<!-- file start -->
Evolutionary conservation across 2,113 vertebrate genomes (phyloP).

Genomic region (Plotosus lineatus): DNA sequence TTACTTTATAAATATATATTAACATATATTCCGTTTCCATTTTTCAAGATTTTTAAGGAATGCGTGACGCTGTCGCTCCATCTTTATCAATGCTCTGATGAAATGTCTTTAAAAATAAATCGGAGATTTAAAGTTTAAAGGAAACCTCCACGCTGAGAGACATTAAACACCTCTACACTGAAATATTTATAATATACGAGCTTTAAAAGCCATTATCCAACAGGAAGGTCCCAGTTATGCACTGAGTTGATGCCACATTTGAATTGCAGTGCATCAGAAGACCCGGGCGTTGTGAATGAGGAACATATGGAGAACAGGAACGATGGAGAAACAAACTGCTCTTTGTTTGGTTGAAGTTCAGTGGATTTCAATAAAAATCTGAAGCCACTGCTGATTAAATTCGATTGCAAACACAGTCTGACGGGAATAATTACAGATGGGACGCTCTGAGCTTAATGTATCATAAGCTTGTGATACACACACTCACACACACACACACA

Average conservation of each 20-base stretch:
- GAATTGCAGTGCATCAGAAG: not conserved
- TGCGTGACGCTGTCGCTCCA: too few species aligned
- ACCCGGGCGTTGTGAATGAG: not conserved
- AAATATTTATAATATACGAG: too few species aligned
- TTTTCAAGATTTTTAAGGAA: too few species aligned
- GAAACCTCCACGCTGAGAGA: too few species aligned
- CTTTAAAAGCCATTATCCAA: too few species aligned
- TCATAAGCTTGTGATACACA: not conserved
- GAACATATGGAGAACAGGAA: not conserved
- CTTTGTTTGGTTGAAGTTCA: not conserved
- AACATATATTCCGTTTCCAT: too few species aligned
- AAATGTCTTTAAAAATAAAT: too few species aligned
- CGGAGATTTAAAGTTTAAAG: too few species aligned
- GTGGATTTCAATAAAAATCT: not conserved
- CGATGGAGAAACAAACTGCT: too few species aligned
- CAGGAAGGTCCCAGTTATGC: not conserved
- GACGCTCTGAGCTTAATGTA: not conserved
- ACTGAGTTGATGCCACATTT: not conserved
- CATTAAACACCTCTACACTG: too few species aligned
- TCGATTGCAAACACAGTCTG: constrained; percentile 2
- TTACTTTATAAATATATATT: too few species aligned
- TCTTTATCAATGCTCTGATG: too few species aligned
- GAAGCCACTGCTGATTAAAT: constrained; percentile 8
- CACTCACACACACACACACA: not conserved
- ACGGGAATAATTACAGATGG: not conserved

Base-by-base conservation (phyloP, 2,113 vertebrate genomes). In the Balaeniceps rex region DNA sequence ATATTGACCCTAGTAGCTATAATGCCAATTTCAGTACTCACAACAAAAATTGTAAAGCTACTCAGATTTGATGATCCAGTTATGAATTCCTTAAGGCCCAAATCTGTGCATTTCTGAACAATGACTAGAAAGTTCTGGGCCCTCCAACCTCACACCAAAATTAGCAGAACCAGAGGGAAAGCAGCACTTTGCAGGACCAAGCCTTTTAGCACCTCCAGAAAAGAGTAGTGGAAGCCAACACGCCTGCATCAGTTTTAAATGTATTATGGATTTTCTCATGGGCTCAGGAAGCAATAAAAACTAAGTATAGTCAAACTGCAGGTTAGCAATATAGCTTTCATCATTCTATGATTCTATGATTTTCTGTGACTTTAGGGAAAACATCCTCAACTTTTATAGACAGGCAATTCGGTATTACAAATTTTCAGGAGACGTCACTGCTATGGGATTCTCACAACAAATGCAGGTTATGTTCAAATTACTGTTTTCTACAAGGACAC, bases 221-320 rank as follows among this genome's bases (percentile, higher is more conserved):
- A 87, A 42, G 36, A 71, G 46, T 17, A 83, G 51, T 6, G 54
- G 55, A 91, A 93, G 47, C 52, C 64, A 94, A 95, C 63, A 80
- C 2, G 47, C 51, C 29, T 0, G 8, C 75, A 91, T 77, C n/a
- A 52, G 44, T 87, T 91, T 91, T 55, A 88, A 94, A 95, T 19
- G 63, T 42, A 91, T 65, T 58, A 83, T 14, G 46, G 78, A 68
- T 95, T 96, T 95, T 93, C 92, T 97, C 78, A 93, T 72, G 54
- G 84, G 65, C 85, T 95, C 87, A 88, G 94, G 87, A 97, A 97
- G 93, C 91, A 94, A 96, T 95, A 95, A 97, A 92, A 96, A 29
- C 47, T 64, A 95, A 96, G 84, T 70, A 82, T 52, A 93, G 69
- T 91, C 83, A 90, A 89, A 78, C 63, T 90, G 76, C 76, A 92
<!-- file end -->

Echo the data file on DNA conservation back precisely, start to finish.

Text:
Evolutionary conservation across 2,113 vertebrate genomes (phyloP).

Genomic region (Plotosus lineatus): DNA sequence TTACTTTATAAATATATATTAACATATATTCCGTTTCCATTTTTCAAGATTTTTAAGGAATGCGTGACGCTGTCGCTCCATCTTTATCAATGCTCTGATGAAATGTCTTTAAAAATAAATCGGAGATTTAAAGTTTAAAGGAAACCTCCACGCTGAGAGACATTAAACACCTCTACACTGAAATATTTATAATATACGAGCTTTAAAAGCCATTATCCAACAGGAAGGTCCCAGTTATGCACTGAGTTGATGCCACATTTGAATTGCAGTGCATCAGAAGACCCGGGCGTTGTGAATGAGGAACATATGGAGAACAGGAACGATGGAGAAACAAACTGCTCTTTGTTTGGTTGAAGTTCAGTGGATTTCAATAAAAATCTGAAGCCACTGCTGATTAAATTCGATTGCAAACACAGTCTGACGGGAATAATTACAGATGGGACGCTCTGAGCTTAATGTATCATAAGCTTGTGATACACACACTCACACACACACACACA

Average conservation of each 20-base stretch:
- GAATTGCAGTGCATCAGAAG: not conserved
- TGCGTGACGCTGTCGCTCCA: too few species aligned
- ACCCGGGCGTTGTGAATGAG: not conserved
- AAATATTTATAATATACGAG: too few species aligned
- TTTTCAAGATTTTTAAGGAA: too few species aligned
- GAAACCTCCACGCTGAGAGA: too few species aligned
- CTTTAAAAGCCATTATCCAA: too few species aligned
- TCATAAGCTTGTGATACACA: not conserved
- GAACATATGGAGAACAGGAA: not conserved
- CTTTGTTTGGTTGAAGTTCA: not conserved
- AACATATATTCCGTTTCCAT: too few species aligned
- AAATGTCTTTAAAAATAAAT: too few species aligned
- CGGAGATTTAAAGTTTAAAG: too few species aligned
- GTGGATTTCAATAAAAATCT: not conserved
- CGATGGAGAAACAAACTGCT: too few species aligned
- CAGGAAGGTCCCAGTTATGC: not conserved
- GACGCTCTGAGCTTAATGTA: not conserved
- ACTGAGTTGATGCCACATTT: not conserved
- CATTAAACACCTCTACACTG: too few species aligned
- TCGATTGCAAACACAGTCTG: constrained; percentile 2
- TTACTTTATAAATATATATT: too few species aligned
- TCTTTATCAATGCTCTGATG: too few species aligned
- GAAGCCACTGCTGATTAAAT: constrained; percentile 8
- CACTCACACACACACACACA: not conserved
- ACGGGAATAATTACAGATGG: not conserved

Base-by-base conservation (phyloP, 2,113 vertebrate genomes). In the Balaeniceps rex region DNA sequence ATATTGACCCTAGTAGCTATAATGCCAATTTCAGTACTCACAACAAAAATTGTAAAGCTACTCAGATTTGATGATCCAGTTATGAATTCCTTAAGGCCCAAATCTGTGCATTTCTGAACAATGACTAGAAAGTTCTGGGCCCTCCAACCTCACACCAAAATTAGCAGAACCAGAGGGAAAGCAGCACTTTGCAGGACCAAGCCTTTTAGCACCTCCAGAAAAGAGTAGTGGAAGCCAACACGCCTGCATCAGTTTTAAATGTATTATGGATTTTCTCATGGGCTCAGGAAGCAATAAAAACTAAGTATAGTCAAACTGCAGGTTAGCAATATAGCTTTCATCATTCTATGATTCTATGATTTTCTGTGACTTTAGGGAAAACATCCTCAACTTTTATAGACAGGCAATTCGGTATTACAAATTTTCAGGAGACGTCACTGCTATGGGATTCTCACAACAAATGCAGGTTATGTTCAAATTACTGTTTTCTACAAGGACAC, bases 221-320 rank as follows among this genome's bases (percentile, higher is more conserved):
- A 87, A 42, G 36, A 71, G 46, T 17, A 83, G 51, T 6, G 54
- G 55, A 91, A 93, G 47, C 52, C 64, A 94, A 95, C 63, A 80
- C 2, G 47, C 51, C 29, T 0, G 8, C 75, A 91, T 77, C n/a
- A 52, G 44, T 87, T 91, T 91, T 55, A 88, A 94, A 95, T 19
- G 63, T 42, A 91, T 65, T 58, A 83, T 14, G 46, G 78, A 68
- T 95, T 96, T 95, T 93, C 92, T 97, C 78, A 93, T 72, G 54
- G 84, G 65, C 85, T 95, C 87, A 88, G 94, G 87, A 97, A 97
- G 93, C 91, A 94, A 96, T 95, A 95, A 97, A 92, A 96, A 29
- C 47, T 64, A 95, A 96, G 84, T 70, A 82, T 52, A 93, G 69
- T 91, C 83, A 90, A 89, A 78, C 63, T 90, G 76, C 76, A 92